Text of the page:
Rethinking Calculus

Mathematics can sometimes seem scary for me, and I am sure that a lot of other high school students feel the same way. Maybe, it’s because we often see math as merely a series of problems to be solved and rules to master and apply. Calculus is one of the branches of math that some students like me find intimidating to learn.

This paper aims to establish an appreciation and better understanding of calculus by reviewing its historical groundings and giving the practical application of the subject.

The foundation of calculus did not just appear in history, in fact, mathematicians had encountered numerous difficulties and problems that had led to their desire to find ways in which to offer solutions. It is the case that although Isaac Newton and Gottfried Leibniz were the ones to formulate the theorems of Calculus we know today, a fair share of mathematicians began utilizing concepts of calculus as early as the greek period. Calculus was developed from ancient Greek geometry.
It was mainly use to Democritus calculated the volumes of pyramids and cones, probably by regarding them as consisting of infinitely many cross-sections of infinitesimal (infinitely small) thickness, and Eudoxus and Archimedes used the “method of exhaustion”, finding the area of a circle by approximating it arbitrarily closely with inscribed polygons. In fact it was Archimedes who was the first person to find an approximation of the area of the circle using the “method of exhaustion”; it was the first samples of integration and led to the approximated values of ?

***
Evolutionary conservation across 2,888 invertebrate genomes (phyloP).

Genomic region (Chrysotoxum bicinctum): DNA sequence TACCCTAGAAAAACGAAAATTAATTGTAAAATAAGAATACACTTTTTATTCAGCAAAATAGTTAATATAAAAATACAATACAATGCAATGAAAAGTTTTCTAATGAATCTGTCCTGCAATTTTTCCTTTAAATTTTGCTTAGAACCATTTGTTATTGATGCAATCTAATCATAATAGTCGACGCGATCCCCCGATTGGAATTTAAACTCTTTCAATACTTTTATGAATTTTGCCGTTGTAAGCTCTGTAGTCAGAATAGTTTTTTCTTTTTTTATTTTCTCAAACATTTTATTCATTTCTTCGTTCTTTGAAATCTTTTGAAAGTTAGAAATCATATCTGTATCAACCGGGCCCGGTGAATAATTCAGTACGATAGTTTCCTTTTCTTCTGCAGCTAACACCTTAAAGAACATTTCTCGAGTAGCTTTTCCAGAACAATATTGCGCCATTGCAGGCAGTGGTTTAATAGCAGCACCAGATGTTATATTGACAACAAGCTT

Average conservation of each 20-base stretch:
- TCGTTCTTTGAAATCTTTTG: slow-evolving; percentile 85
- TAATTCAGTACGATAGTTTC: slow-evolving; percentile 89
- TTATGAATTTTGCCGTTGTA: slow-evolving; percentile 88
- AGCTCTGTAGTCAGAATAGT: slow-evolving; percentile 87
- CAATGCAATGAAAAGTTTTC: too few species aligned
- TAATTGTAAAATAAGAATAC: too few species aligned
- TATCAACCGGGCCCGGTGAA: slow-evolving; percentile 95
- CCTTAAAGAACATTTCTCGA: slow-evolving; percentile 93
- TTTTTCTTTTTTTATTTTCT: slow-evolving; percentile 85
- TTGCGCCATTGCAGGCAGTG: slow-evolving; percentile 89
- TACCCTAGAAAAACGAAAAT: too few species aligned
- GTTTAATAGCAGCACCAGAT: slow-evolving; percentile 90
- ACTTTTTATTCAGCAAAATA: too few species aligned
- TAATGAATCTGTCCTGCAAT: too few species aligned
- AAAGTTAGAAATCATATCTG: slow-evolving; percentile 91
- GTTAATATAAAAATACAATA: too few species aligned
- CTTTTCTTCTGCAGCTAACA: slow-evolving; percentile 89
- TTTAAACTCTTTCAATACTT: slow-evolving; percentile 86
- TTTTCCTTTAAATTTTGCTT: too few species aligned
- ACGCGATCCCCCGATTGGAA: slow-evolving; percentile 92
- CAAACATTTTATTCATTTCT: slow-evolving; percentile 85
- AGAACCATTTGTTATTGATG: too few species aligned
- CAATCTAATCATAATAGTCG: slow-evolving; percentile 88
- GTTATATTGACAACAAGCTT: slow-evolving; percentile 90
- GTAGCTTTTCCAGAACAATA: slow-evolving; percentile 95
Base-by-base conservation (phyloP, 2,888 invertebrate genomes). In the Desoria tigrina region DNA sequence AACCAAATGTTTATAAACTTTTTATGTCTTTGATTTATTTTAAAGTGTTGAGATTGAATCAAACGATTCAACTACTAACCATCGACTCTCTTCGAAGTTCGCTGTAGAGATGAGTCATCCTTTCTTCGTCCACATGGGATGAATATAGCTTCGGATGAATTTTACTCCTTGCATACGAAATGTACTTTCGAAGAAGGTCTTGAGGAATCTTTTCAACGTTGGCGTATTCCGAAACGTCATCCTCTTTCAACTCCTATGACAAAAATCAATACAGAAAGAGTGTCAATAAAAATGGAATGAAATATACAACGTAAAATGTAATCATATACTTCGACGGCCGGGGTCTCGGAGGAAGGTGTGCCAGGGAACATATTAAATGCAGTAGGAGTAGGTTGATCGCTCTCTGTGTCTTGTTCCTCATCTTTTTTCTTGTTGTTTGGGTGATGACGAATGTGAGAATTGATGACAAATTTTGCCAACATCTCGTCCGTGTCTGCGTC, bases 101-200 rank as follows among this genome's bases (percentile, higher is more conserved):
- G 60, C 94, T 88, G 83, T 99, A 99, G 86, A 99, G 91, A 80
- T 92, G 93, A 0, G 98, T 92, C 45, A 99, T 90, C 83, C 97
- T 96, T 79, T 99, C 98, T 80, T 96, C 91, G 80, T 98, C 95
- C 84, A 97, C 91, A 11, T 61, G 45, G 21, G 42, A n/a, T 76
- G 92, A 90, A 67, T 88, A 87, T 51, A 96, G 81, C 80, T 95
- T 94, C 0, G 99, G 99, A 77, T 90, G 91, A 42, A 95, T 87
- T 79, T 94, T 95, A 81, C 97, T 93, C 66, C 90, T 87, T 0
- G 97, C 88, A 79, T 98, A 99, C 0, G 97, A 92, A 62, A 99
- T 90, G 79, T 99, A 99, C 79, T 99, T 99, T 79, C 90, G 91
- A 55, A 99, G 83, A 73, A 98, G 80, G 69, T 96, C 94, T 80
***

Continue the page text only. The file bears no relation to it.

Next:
(pi). In line with the developments in the field of theoretical mathematics, it can be said that mathematicians encountered their own difficulties with math problems before they were able to actually find the answers through calculus. It was not until the 16th century when mathematicians found the need to further develop the methods that could be used to calculate areas bounded by curves and spheres.
Johannes Kepler for example had to find the area of the sectors of the ellipse in order for him to proceed with his work in planetary motion. He was lucky enough to find the answer in two tries despite the then crude methods of calculus. Imagine if he was unable to compute the area of ellipses during that time, chances are there would have been a delay in the development of astronomical science. It was through Kepler’s exploration of integration that laid groundwork for the further study of Cavalieri, Roberval, and Fermat.
The latter especially contributed a great deal to calculus by generalizing the parabola and hyperbola as y/a = (x/b)2 to (y/a)n = (x/b)m and y/a = b/x to (y/a)n = (b/x)m respectively. It is the case that some mathematicians (like Joseph Louis Langrange) consider Fermat to be the father of calculus, especially with his formulation of the method used in acquiring the maxima and minima by calculating when the derivative of the function was 0; this method is not far from that which we use today in solving such equations.